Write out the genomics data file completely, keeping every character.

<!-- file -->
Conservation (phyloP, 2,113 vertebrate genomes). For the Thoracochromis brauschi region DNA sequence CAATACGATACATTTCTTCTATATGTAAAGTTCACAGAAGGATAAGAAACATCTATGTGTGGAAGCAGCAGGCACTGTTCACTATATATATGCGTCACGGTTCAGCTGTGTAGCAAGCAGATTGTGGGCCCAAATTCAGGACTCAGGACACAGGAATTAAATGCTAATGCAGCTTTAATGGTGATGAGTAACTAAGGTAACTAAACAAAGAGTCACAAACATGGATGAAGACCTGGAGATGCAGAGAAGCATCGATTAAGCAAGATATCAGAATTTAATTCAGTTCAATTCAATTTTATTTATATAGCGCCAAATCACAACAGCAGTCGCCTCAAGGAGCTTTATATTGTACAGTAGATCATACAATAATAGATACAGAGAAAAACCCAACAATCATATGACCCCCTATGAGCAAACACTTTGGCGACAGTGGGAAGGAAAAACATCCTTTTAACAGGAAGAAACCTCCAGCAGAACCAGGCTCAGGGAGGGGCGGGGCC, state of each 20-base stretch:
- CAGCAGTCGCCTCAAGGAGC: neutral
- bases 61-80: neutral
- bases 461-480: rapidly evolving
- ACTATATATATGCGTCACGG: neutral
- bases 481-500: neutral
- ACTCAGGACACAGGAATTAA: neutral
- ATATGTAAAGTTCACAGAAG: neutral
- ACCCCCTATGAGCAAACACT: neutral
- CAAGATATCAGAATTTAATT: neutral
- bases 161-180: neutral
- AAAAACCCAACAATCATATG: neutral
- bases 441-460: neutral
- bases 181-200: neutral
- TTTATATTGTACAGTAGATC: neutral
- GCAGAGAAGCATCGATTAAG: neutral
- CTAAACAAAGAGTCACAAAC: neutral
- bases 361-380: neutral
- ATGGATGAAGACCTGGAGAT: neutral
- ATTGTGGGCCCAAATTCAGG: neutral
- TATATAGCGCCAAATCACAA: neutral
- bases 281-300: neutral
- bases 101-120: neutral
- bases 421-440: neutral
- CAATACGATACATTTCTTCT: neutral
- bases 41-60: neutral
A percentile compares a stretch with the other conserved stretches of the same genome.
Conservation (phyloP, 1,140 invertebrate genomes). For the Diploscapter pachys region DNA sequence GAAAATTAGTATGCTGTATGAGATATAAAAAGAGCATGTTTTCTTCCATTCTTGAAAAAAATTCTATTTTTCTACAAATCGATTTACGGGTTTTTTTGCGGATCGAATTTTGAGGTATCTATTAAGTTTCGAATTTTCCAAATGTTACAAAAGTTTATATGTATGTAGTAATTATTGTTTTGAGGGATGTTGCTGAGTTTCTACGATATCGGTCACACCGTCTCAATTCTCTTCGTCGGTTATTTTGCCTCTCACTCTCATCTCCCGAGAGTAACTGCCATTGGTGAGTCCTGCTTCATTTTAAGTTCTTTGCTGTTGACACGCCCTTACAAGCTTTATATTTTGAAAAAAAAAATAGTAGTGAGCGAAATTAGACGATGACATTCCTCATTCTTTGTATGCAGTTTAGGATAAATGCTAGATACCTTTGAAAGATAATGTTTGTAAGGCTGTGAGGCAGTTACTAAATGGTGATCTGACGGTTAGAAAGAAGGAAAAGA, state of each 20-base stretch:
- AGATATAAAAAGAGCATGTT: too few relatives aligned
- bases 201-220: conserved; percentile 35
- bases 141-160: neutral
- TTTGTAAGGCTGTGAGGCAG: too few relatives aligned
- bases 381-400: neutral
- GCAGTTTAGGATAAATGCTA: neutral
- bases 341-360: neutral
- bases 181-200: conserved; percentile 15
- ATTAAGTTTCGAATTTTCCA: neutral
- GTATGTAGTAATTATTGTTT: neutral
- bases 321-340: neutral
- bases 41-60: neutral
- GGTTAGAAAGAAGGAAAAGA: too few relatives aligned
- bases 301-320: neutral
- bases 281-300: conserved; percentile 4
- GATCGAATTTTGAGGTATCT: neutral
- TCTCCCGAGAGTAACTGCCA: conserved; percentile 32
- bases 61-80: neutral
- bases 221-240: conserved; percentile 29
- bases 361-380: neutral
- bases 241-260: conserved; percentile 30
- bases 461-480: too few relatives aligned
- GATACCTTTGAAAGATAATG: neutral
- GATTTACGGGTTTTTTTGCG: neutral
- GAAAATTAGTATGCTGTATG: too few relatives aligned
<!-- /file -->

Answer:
Conservation (phyloP, 2,113 vertebrate genomes). For the Thoracochromis brauschi region DNA sequence CAATACGATACATTTCTTCTATATGTAAAGTTCACAGAAGGATAAGAAACATCTATGTGTGGAAGCAGCAGGCACTGTTCACTATATATATGCGTCACGGTTCAGCTGTGTAGCAAGCAGATTGTGGGCCCAAATTCAGGACTCAGGACACAGGAATTAAATGCTAATGCAGCTTTAATGGTGATGAGTAACTAAGGTAACTAAACAAAGAGTCACAAACATGGATGAAGACCTGGAGATGCAGAGAAGCATCGATTAAGCAAGATATCAGAATTTAATTCAGTTCAATTCAATTTTATTTATATAGCGCCAAATCACAACAGCAGTCGCCTCAAGGAGCTTTATATTGTACAGTAGATCATACAATAATAGATACAGAGAAAAACCCAACAATCATATGACCCCCTATGAGCAAACACTTTGGCGACAGTGGGAAGGAAAAACATCCTTTTAACAGGAAGAAACCTCCAGCAGAACCAGGCTCAGGGAGGGGCGGGGCC, state of each 20-base stretch:
- CAGCAGTCGCCTCAAGGAGC: neutral
- bases 61-80: neutral
- bases 461-480: rapidly evolving
- ACTATATATATGCGTCACGG: neutral
- bases 481-500: neutral
- ACTCAGGACACAGGAATTAA: neutral
- ATATGTAAAGTTCACAGAAG: neutral
- ACCCCCTATGAGCAAACACT: neutral
- CAAGATATCAGAATTTAATT: neutral
- bases 161-180: neutral
- AAAAACCCAACAATCATATG: neutral
- bases 441-460: neutral
- bases 181-200: neutral
- TTTATATTGTACAGTAGATC: neutral
- GCAGAGAAGCATCGATTAAG: neutral
- CTAAACAAAGAGTCACAAAC: neutral
- bases 361-380: neutral
- ATGGATGAAGACCTGGAGAT: neutral
- ATTGTGGGCCCAAATTCAGG: neutral
- TATATAGCGCCAAATCACAA: neutral
- bases 281-300: neutral
- bases 101-120: neutral
- bases 421-440: neutral
- CAATACGATACATTTCTTCT: neutral
- bases 41-60: neutral
A percentile compares a stretch with the other conserved stretches of the same genome.
Conservation (phyloP, 1,140 invertebrate genomes). For the Diploscapter pachys region DNA sequence GAAAATTAGTATGCTGTATGAGATATAAAAAGAGCATGTTTTCTTCCATTCTTGAAAAAAATTCTATTTTTCTACAAATCGATTTACGGGTTTTTTTGCGGATCGAATTTTGAGGTATCTATTAAGTTTCGAATTTTCCAAATGTTACAAAAGTTTATATGTATGTAGTAATTATTGTTTTGAGGGATGTTGCTGAGTTTCTACGATATCGGTCACACCGTCTCAATTCTCTTCGTCGGTTATTTTGCCTCTCACTCTCATCTCCCGAGAGTAACTGCCATTGGTGAGTCCTGCTTCATTTTAAGTTCTTTGCTGTTGACACGCCCTTACAAGCTTTATATTTTGAAAAAAAAAATAGTAGTGAGCGAAATTAGACGATGACATTCCTCATTCTTTGTATGCAGTTTAGGATAAATGCTAGATACCTTTGAAAGATAATGTTTGTAAGGCTGTGAGGCAGTTACTAAATGGTGATCTGACGGTTAGAAAGAAGGAAAAGA, state of each 20-base stretch:
- AGATATAAAAAGAGCATGTT: too few relatives aligned
- bases 201-220: conserved; percentile 35
- bases 141-160: neutral
- TTTGTAAGGCTGTGAGGCAG: too few relatives aligned
- bases 381-400: neutral
- GCAGTTTAGGATAAATGCTA: neutral
- bases 341-360: neutral
- bases 181-200: conserved; percentile 15
- ATTAAGTTTCGAATTTTCCA: neutral
- GTATGTAGTAATTATTGTTT: neutral
- bases 321-340: neutral
- bases 41-60: neutral
- GGTTAGAAAGAAGGAAAAGA: too few relatives aligned
- bases 301-320: neutral
- bases 281-300: conserved; percentile 4
- GATCGAATTTTGAGGTATCT: neutral
- TCTCCCGAGAGTAACTGCCA: conserved; percentile 32
- bases 61-80: neutral
- bases 221-240: conserved; percentile 29
- bases 361-380: neutral
- bases 241-260: conserved; percentile 30
- bases 461-480: too few relatives aligned
- GATACCTTTGAAAGATAATG: neutral
- GATTTACGGGTTTTTTTGCG: neutral
- GAAAATTAGTATGCTGTATG: too few relatives aligned